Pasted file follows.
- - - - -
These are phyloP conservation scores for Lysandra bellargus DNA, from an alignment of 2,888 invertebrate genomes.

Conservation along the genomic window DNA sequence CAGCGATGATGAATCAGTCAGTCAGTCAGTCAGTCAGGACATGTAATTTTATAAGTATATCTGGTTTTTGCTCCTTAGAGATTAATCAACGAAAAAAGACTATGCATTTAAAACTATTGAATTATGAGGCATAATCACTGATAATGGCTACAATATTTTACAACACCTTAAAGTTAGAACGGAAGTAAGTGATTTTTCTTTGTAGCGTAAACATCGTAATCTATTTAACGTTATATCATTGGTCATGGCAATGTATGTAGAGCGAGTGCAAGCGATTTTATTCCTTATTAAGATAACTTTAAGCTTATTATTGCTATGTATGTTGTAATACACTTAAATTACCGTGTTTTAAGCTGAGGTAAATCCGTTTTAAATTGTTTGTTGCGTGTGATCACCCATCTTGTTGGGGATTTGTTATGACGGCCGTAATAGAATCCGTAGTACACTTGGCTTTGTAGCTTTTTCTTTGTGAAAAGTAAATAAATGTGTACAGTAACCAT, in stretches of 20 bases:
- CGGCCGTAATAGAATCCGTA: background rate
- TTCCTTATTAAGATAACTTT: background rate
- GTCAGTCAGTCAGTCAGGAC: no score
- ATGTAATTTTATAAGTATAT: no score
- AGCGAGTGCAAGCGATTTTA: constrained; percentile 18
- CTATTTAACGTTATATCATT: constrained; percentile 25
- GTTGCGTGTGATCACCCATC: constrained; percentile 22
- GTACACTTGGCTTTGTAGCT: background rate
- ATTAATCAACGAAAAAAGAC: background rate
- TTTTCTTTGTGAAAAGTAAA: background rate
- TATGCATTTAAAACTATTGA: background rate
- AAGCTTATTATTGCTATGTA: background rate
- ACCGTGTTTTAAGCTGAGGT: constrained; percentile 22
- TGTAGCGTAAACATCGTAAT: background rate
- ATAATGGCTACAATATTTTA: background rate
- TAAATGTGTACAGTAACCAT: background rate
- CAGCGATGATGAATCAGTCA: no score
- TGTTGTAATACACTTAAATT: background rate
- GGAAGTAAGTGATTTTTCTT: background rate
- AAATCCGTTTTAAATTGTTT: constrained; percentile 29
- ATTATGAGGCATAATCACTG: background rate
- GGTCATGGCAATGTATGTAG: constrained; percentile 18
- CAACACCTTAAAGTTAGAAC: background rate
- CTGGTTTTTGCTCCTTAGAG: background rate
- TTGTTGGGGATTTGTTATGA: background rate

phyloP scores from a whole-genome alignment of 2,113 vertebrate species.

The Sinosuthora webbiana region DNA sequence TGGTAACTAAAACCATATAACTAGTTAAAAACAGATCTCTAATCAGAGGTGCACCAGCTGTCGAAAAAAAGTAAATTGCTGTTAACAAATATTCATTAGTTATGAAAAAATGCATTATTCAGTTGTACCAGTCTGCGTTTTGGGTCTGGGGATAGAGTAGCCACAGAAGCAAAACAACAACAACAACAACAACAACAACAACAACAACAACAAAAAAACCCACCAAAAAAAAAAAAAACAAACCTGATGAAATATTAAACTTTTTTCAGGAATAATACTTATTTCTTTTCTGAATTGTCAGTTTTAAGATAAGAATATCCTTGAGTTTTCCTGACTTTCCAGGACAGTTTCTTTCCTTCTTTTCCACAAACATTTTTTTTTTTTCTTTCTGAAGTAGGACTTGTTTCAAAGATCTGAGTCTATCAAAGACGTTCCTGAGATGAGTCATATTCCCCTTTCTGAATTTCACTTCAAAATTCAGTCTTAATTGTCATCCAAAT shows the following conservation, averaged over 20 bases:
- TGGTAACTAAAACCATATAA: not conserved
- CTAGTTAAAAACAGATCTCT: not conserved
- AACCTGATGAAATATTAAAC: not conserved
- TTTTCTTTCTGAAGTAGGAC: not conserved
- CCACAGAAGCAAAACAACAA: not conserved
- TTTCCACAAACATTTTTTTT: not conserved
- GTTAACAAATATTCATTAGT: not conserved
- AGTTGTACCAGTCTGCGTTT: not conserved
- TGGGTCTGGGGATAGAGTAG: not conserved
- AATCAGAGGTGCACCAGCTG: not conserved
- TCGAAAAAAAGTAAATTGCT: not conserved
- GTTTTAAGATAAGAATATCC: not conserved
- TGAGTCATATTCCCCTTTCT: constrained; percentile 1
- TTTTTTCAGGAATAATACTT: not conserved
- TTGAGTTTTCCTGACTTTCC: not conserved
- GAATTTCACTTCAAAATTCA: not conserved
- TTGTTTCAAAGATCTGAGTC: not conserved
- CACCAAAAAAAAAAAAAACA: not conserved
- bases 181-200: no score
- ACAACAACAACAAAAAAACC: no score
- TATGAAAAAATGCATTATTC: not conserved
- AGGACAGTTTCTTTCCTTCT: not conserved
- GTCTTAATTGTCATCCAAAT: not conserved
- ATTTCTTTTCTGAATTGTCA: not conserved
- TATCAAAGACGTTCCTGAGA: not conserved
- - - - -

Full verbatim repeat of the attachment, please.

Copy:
These are phyloP conservation scores for Lysandra bellargus DNA, from an alignment of 2,888 invertebrate genomes.

Conservation along the genomic window DNA sequence CAGCGATGATGAATCAGTCAGTCAGTCAGTCAGTCAGGACATGTAATTTTATAAGTATATCTGGTTTTTGCTCCTTAGAGATTAATCAACGAAAAAAGACTATGCATTTAAAACTATTGAATTATGAGGCATAATCACTGATAATGGCTACAATATTTTACAACACCTTAAAGTTAGAACGGAAGTAAGTGATTTTTCTTTGTAGCGTAAACATCGTAATCTATTTAACGTTATATCATTGGTCATGGCAATGTATGTAGAGCGAGTGCAAGCGATTTTATTCCTTATTAAGATAACTTTAAGCTTATTATTGCTATGTATGTTGTAATACACTTAAATTACCGTGTTTTAAGCTGAGGTAAATCCGTTTTAAATTGTTTGTTGCGTGTGATCACCCATCTTGTTGGGGATTTGTTATGACGGCCGTAATAGAATCCGTAGTACACTTGGCTTTGTAGCTTTTTCTTTGTGAAAAGTAAATAAATGTGTACAGTAACCAT, in stretches of 20 bases:
- CGGCCGTAATAGAATCCGTA: background rate
- TTCCTTATTAAGATAACTTT: background rate
- GTCAGTCAGTCAGTCAGGAC: no score
- ATGTAATTTTATAAGTATAT: no score
- AGCGAGTGCAAGCGATTTTA: constrained; percentile 18
- CTATTTAACGTTATATCATT: constrained; percentile 25
- GTTGCGTGTGATCACCCATC: constrained; percentile 22
- GTACACTTGGCTTTGTAGCT: background rate
- ATTAATCAACGAAAAAAGAC: background rate
- TTTTCTTTGTGAAAAGTAAA: background rate
- TATGCATTTAAAACTATTGA: background rate
- AAGCTTATTATTGCTATGTA: background rate
- ACCGTGTTTTAAGCTGAGGT: constrained; percentile 22
- TGTAGCGTAAACATCGTAAT: background rate
- ATAATGGCTACAATATTTTA: background rate
- TAAATGTGTACAGTAACCAT: background rate
- CAGCGATGATGAATCAGTCA: no score
- TGTTGTAATACACTTAAATT: background rate
- GGAAGTAAGTGATTTTTCTT: background rate
- AAATCCGTTTTAAATTGTTT: constrained; percentile 29
- ATTATGAGGCATAATCACTG: background rate
- GGTCATGGCAATGTATGTAG: constrained; percentile 18
- CAACACCTTAAAGTTAGAAC: background rate
- CTGGTTTTTGCTCCTTAGAG: background rate
- TTGTTGGGGATTTGTTATGA: background rate

phyloP scores from a whole-genome alignment of 2,113 vertebrate species.

The Sinosuthora webbiana region DNA sequence TGGTAACTAAAACCATATAACTAGTTAAAAACAGATCTCTAATCAGAGGTGCACCAGCTGTCGAAAAAAAGTAAATTGCTGTTAACAAATATTCATTAGTTATGAAAAAATGCATTATTCAGTTGTACCAGTCTGCGTTTTGGGTCTGGGGATAGAGTAGCCACAGAAGCAAAACAACAACAACAACAACAACAACAACAACAACAACAACAAAAAAACCCACCAAAAAAAAAAAAAACAAACCTGATGAAATATTAAACTTTTTTCAGGAATAATACTTATTTCTTTTCTGAATTGTCAGTTTTAAGATAAGAATATCCTTGAGTTTTCCTGACTTTCCAGGACAGTTTCTTTCCTTCTTTTCCACAAACATTTTTTTTTTTTCTTTCTGAAGTAGGACTTGTTTCAAAGATCTGAGTCTATCAAAGACGTTCCTGAGATGAGTCATATTCCCCTTTCTGAATTTCACTTCAAAATTCAGTCTTAATTGTCATCCAAAT shows the following conservation, averaged over 20 bases:
- TGGTAACTAAAACCATATAA: not conserved
- CTAGTTAAAAACAGATCTCT: not conserved
- AACCTGATGAAATATTAAAC: not conserved
- TTTTCTTTCTGAAGTAGGAC: not conserved
- CCACAGAAGCAAAACAACAA: not conserved
- TTTCCACAAACATTTTTTTT: not conserved
- GTTAACAAATATTCATTAGT: not conserved
- AGTTGTACCAGTCTGCGTTT: not conserved
- TGGGTCTGGGGATAGAGTAG: not conserved
- AATCAGAGGTGCACCAGCTG: not conserved
- TCGAAAAAAAGTAAATTGCT: not conserved
- GTTTTAAGATAAGAATATCC: not conserved
- TGAGTCATATTCCCCTTTCT: constrained; percentile 1
- TTTTTTCAGGAATAATACTT: not conserved
- TTGAGTTTTCCTGACTTTCC: not conserved
- GAATTTCACTTCAAAATTCA: not conserved
- TTGTTTCAAAGATCTGAGTC: not conserved
- CACCAAAAAAAAAAAAAACA: not conserved
- bases 181-200: no score
- ACAACAACAACAAAAAAACC: no score
- TATGAAAAAATGCATTATTC: not conserved
- AGGACAGTTTCTTTCCTTCT: not conserved
- GTCTTAATTGTCATCCAAAT: not conserved
- ATTTCTTTTCTGAATTGTCA: not conserved
- TATCAAAGACGTTCCTGAGA: not conserved